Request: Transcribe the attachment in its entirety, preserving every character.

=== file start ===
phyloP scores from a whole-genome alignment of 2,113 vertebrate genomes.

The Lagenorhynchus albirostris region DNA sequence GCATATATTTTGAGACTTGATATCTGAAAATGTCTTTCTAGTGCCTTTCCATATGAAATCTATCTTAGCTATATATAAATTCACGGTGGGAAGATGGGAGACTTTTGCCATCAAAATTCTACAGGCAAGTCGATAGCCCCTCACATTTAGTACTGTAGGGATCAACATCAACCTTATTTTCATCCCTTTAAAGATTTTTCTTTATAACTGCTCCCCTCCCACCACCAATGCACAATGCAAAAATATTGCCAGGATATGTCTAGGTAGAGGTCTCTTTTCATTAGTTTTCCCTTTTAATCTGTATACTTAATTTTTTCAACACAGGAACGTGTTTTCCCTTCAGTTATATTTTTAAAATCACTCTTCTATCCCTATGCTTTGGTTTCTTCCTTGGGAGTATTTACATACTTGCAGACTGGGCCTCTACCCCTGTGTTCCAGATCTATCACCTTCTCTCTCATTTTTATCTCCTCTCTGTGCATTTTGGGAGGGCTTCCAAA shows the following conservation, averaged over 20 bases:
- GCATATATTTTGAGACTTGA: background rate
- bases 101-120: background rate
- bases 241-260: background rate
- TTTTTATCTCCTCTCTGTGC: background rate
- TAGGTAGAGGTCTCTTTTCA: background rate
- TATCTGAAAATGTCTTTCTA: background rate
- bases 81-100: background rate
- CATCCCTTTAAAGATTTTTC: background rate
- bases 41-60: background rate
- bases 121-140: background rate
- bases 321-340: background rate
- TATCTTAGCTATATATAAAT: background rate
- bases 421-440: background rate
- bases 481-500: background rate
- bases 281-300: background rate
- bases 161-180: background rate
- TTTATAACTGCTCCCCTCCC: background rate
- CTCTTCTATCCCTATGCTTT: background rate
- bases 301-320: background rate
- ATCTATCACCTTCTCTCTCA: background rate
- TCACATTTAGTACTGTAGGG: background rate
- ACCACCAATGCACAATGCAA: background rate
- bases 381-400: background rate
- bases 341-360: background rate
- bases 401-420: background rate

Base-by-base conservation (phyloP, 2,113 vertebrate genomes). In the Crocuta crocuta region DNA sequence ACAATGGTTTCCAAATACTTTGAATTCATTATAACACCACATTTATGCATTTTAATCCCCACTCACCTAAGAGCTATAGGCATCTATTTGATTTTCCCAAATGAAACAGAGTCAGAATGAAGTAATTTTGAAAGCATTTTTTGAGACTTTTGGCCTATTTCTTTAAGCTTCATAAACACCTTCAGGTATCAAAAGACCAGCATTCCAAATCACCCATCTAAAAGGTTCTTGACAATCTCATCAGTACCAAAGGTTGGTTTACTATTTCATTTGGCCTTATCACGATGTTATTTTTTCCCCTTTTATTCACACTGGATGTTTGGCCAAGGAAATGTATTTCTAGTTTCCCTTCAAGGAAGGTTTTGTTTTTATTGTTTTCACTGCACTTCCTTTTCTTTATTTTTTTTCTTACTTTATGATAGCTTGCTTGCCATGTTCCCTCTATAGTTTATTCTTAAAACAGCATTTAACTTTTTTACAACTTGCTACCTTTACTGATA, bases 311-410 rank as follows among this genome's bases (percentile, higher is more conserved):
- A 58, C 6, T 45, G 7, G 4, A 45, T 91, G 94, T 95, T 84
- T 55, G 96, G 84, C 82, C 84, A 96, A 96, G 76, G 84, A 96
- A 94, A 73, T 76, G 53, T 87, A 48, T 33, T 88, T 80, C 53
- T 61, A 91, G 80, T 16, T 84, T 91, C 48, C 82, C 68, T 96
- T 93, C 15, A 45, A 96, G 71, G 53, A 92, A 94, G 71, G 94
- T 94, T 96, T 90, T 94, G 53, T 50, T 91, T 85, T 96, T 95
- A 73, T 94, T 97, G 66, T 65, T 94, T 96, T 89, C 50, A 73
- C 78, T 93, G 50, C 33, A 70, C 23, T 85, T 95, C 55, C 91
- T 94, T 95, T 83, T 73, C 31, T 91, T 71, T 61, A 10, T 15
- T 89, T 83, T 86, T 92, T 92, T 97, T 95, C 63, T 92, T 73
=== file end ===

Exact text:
phyloP scores from a whole-genome alignment of 2,113 vertebrate genomes.

The Lagenorhynchus albirostris region DNA sequence GCATATATTTTGAGACTTGATATCTGAAAATGTCTTTCTAGTGCCTTTCCATATGAAATCTATCTTAGCTATATATAAATTCACGGTGGGAAGATGGGAGACTTTTGCCATCAAAATTCTACAGGCAAGTCGATAGCCCCTCACATTTAGTACTGTAGGGATCAACATCAACCTTATTTTCATCCCTTTAAAGATTTTTCTTTATAACTGCTCCCCTCCCACCACCAATGCACAATGCAAAAATATTGCCAGGATATGTCTAGGTAGAGGTCTCTTTTCATTAGTTTTCCCTTTTAATCTGTATACTTAATTTTTTCAACACAGGAACGTGTTTTCCCTTCAGTTATATTTTTAAAATCACTCTTCTATCCCTATGCTTTGGTTTCTTCCTTGGGAGTATTTACATACTTGCAGACTGGGCCTCTACCCCTGTGTTCCAGATCTATCACCTTCTCTCTCATTTTTATCTCCTCTCTGTGCATTTTGGGAGGGCTTCCAAA shows the following conservation, averaged over 20 bases:
- GCATATATTTTGAGACTTGA: background rate
- bases 101-120: background rate
- bases 241-260: background rate
- TTTTTATCTCCTCTCTGTGC: background rate
- TAGGTAGAGGTCTCTTTTCA: background rate
- TATCTGAAAATGTCTTTCTA: background rate
- bases 81-100: background rate
- CATCCCTTTAAAGATTTTTC: background rate
- bases 41-60: background rate
- bases 121-140: background rate
- bases 321-340: background rate
- TATCTTAGCTATATATAAAT: background rate
- bases 421-440: background rate
- bases 481-500: background rate
- bases 281-300: background rate
- bases 161-180: background rate
- TTTATAACTGCTCCCCTCCC: background rate
- CTCTTCTATCCCTATGCTTT: background rate
- bases 301-320: background rate
- ATCTATCACCTTCTCTCTCA: background rate
- TCACATTTAGTACTGTAGGG: background rate
- ACCACCAATGCACAATGCAA: background rate
- bases 381-400: background rate
- bases 341-360: background rate
- bases 401-420: background rate

Base-by-base conservation (phyloP, 2,113 vertebrate genomes). In the Crocuta crocuta region DNA sequence ACAATGGTTTCCAAATACTTTGAATTCATTATAACACCACATTTATGCATTTTAATCCCCACTCACCTAAGAGCTATAGGCATCTATTTGATTTTCCCAAATGAAACAGAGTCAGAATGAAGTAATTTTGAAAGCATTTTTTGAGACTTTTGGCCTATTTCTTTAAGCTTCATAAACACCTTCAGGTATCAAAAGACCAGCATTCCAAATCACCCATCTAAAAGGTTCTTGACAATCTCATCAGTACCAAAGGTTGGTTTACTATTTCATTTGGCCTTATCACGATGTTATTTTTTCCCCTTTTATTCACACTGGATGTTTGGCCAAGGAAATGTATTTCTAGTTTCCCTTCAAGGAAGGTTTTGTTTTTATTGTTTTCACTGCACTTCCTTTTCTTTATTTTTTTTCTTACTTTATGATAGCTTGCTTGCCATGTTCCCTCTATAGTTTATTCTTAAAACAGCATTTAACTTTTTTACAACTTGCTACCTTTACTGATA, bases 311-410 rank as follows among this genome's bases (percentile, higher is more conserved):
- A 58, C 6, T 45, G 7, G 4, A 45, T 91, G 94, T 95, T 84
- T 55, G 96, G 84, C 82, C 84, A 96, A 96, G 76, G 84, A 96
- A 94, A 73, T 76, G 53, T 87, A 48, T 33, T 88, T 80, C 53
- T 61, A 91, G 80, T 16, T 84, T 91, C 48, C 82, C 68, T 96
- T 93, C 15, A 45, A 96, G 71, G 53, A 92, A 94, G 71, G 94
- T 94, T 96, T 90, T 94, G 53, T 50, T 91, T 85, T 96, T 95
- A 73, T 94, T 97, G 66, T 65, T 94, T 96, T 89, C 50, A 73
- C 78, T 93, G 50, C 33, A 70, C 23, T 85, T 95, C 55, C 91
- T 94, T 95, T 83, T 73, C 31, T 91, T 71, T 61, A 10, T 15
- T 89, T 83, T 86, T 92, T 92, T 97, T 95, C 63, T 92, T 73